PHOENIX - Gov. Jan Brewer is proposing what she said is a first-in-the-nation plan to tie state aid for education to academic performance and improvement.
The measure would reduce the amount of state money now available to school based on attendance. Those funds, along with new dollars, would be reallocated based on the grading system that has applied to all public schools for years.
That means the best-performing schools could get up to an additional $500 a year per student, on top of the $5,244 in basic aid. The plan also is geared in a way so that even schools rated D or F on the scale, which are ineligible for this achievement bonus, could get some extra money if their overall performance improves.
But schools that are low-performing now and fail to get better would end up with less money than they have now.
Initially, that funding cut would be small - one-third of 1 percent, or about $17 a year per student. But when fully implemented, the cut to schools that do not qualify for either bonus would be five times as much.
The plan was immediately panned by Andrew Morrill, president of the Arizona Education Association.
"Right now, that plan is more of a reshuffling of resources that are already too little," he said. "Simply rearranging the structure of insufficient funds doesn't really help anything."
Morrill said the plan mistakes cause for effect.
"Under that scheme, if you improve, the effect is you get more money," he said.
"That doesn't mean that having a performance-based funding system is somehow going to make districts magically work harder when they're working as hard as they can or do something they're not already doing," Morrill continued.
But gubernatorial press aide Matthew Benson said the Governor's Office disagrees. "This is just one more way to encourage improvement and innovation in the schools," he said.
Morrill said none of that means anything without basic funding. "There really hasn't been any investment strategy to back up all the increased expectations and standards," he said.
The lone exception, he said, was the $40 million lawmakers allocated last year to implement a requirement that students read at third-grade level before being promoted to fourth grade.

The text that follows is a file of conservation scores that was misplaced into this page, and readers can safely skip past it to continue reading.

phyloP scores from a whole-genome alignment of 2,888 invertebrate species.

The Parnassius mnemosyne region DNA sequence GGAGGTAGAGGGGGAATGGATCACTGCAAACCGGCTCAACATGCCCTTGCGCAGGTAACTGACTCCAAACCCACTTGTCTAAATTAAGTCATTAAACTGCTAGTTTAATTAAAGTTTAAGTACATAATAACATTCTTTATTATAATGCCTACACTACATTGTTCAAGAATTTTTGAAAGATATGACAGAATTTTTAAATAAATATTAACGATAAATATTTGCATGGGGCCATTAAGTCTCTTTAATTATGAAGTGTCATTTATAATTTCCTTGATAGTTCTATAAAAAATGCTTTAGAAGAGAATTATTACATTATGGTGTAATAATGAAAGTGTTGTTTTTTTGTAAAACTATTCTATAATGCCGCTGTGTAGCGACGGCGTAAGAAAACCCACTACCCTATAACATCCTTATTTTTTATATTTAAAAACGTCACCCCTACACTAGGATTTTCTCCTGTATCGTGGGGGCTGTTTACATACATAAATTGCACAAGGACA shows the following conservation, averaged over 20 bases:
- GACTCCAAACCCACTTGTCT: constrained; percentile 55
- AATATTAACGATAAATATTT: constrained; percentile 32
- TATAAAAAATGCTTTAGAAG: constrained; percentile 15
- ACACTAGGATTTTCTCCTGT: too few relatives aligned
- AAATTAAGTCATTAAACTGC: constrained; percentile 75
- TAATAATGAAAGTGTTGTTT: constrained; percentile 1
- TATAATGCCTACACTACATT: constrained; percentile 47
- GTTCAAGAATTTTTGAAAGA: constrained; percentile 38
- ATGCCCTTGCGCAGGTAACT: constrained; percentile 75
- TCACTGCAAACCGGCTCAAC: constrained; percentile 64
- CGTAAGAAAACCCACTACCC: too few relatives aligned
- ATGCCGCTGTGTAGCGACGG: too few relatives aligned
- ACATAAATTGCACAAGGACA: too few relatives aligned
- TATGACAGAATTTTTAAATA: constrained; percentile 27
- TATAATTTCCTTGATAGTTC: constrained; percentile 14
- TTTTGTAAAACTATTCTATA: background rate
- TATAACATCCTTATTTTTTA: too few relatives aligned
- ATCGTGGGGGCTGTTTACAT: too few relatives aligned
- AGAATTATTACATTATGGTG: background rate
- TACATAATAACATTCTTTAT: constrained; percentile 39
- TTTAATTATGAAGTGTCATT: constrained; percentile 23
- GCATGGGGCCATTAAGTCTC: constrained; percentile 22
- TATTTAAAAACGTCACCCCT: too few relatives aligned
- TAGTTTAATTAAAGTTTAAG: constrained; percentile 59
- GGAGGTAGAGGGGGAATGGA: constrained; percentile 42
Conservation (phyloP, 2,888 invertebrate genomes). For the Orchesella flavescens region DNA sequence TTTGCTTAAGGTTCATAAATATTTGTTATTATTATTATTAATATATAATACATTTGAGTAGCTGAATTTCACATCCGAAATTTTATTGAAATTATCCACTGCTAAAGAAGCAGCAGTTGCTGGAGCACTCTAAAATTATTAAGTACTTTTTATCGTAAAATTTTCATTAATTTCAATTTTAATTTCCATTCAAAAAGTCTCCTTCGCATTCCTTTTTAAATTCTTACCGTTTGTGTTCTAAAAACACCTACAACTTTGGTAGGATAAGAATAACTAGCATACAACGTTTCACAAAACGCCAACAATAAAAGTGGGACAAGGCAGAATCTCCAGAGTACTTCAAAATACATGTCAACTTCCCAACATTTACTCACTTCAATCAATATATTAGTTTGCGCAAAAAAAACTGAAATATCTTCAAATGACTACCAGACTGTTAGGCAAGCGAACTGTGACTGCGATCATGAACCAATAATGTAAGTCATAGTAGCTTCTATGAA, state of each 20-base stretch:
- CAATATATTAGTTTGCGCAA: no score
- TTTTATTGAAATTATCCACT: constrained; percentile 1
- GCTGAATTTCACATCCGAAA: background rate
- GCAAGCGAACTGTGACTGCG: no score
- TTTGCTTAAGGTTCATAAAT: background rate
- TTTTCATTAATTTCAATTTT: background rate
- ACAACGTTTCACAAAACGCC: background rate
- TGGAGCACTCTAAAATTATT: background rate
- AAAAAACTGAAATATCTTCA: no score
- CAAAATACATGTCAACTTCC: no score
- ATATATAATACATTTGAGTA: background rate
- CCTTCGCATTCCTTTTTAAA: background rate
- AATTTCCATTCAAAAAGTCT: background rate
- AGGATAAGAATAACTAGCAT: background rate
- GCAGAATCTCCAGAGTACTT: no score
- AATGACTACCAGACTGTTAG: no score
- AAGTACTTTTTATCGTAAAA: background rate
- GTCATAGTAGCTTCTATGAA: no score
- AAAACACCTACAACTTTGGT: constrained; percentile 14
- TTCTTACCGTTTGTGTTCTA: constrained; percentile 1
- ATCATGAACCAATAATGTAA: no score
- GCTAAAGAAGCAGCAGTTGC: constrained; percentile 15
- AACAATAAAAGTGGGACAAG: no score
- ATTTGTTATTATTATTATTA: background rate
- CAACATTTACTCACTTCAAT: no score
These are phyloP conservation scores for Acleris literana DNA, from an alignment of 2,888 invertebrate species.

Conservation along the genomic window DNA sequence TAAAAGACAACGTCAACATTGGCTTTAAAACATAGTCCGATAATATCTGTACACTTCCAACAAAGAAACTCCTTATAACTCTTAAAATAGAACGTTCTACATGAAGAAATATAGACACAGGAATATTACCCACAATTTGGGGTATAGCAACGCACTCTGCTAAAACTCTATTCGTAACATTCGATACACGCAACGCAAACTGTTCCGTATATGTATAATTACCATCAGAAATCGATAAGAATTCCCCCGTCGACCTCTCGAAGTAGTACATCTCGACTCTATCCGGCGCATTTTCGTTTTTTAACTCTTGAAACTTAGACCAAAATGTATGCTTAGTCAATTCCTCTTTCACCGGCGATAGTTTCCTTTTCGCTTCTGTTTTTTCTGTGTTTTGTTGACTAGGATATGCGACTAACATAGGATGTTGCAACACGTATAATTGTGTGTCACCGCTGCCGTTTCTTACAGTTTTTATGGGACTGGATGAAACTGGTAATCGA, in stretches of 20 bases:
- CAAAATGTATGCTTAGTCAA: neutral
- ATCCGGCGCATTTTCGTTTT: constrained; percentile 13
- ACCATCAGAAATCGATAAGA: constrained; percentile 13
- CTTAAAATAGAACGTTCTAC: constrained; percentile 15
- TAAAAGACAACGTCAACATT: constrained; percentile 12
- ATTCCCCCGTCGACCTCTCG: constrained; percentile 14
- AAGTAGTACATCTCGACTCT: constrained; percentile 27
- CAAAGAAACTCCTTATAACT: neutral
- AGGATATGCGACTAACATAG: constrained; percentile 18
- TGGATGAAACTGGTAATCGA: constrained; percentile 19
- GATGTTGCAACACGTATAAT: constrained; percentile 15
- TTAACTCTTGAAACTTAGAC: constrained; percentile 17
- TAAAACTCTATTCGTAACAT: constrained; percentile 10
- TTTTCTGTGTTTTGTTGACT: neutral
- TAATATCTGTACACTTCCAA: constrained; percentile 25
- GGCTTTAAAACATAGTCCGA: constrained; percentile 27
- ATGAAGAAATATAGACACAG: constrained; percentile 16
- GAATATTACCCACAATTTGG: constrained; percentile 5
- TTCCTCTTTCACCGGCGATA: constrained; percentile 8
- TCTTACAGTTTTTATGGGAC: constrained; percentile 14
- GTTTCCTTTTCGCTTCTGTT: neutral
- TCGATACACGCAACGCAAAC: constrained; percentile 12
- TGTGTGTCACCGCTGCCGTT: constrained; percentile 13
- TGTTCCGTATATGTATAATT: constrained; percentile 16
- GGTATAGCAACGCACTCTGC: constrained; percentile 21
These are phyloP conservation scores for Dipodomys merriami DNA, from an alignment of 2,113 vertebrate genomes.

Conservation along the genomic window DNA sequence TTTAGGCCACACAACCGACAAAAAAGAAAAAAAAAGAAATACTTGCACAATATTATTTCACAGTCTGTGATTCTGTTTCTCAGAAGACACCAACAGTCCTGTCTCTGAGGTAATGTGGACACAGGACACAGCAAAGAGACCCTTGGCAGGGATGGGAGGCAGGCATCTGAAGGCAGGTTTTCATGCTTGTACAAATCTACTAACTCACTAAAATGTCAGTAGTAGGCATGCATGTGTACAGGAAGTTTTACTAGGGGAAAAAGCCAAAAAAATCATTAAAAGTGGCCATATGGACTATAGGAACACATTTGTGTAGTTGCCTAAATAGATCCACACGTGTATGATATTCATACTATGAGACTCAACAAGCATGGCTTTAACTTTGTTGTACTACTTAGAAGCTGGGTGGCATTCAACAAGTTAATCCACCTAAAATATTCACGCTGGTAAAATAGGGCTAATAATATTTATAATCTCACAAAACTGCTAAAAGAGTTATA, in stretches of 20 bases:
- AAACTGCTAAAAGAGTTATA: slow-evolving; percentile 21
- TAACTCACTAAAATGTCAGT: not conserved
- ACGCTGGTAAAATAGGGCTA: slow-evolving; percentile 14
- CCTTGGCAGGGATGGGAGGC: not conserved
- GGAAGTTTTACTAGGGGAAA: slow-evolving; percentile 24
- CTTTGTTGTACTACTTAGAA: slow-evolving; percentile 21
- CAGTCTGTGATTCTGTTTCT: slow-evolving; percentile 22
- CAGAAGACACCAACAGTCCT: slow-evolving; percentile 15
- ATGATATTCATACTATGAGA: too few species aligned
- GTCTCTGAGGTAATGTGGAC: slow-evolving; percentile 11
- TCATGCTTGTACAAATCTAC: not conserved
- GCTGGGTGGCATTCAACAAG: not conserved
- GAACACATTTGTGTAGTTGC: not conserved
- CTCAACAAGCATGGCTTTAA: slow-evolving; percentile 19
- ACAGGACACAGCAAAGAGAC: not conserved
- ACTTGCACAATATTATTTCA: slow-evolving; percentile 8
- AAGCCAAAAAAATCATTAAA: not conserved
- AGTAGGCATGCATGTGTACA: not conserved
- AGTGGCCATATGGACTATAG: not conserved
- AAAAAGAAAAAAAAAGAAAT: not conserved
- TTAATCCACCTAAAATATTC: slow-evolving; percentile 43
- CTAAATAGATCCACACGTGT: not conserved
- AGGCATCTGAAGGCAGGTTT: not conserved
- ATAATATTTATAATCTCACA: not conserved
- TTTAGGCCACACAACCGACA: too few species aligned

John Arnold, the governor's budget director, said the plan is built on the current system of grading schools.
Each school is evaluated on a 200-point system, with half the score determined by the percentage of students passing the Arizona's Instrument to Measure Standards (AIMS) tests given at different grades. Bonus points are available for graduation rates, reclassification of students as English-proficient and improvements in graduation rates. The other 100 points are awarded based on academic growth of all students with emphasis on growth at the bottom 25 percent.
If a school scores 138 points, it earns a B grade. If it gets the same score next year when the new standard kicks in, that would translate to an additional $206 per pupil.
"They would receive that every single year they maintain that level of achievement," he said.
But there's no improvement, and therefore no extra funding, under that side of the equation.
Using a different example, Arnold found a district with just 80 points that improved to 90 points. That still is a D grade and ineligible for academic bonus.
"But they have improved," he said. And that 10-point improvement for a school at that level translates to an extra $375 per student.
Arnold said the funding plan is structured so that most of the improvement money is available to schools that start out at the low end of the spectrum.
"We want to really reward our low performers for any improvement they make," he said.
Benson acknowledged cuts have been made to education funding in the wake of the deficits of the past few years. And he said while $18 million of the first-year funding for the plan would come from existing state aid to schools, Brewer's plan would add another $36 million in new dollars.
"Is it everything we'd like to do? No," he said. "The state doesn't have unlimited resources."
On the Net
Find a link to every school's letter and 0-200 score at: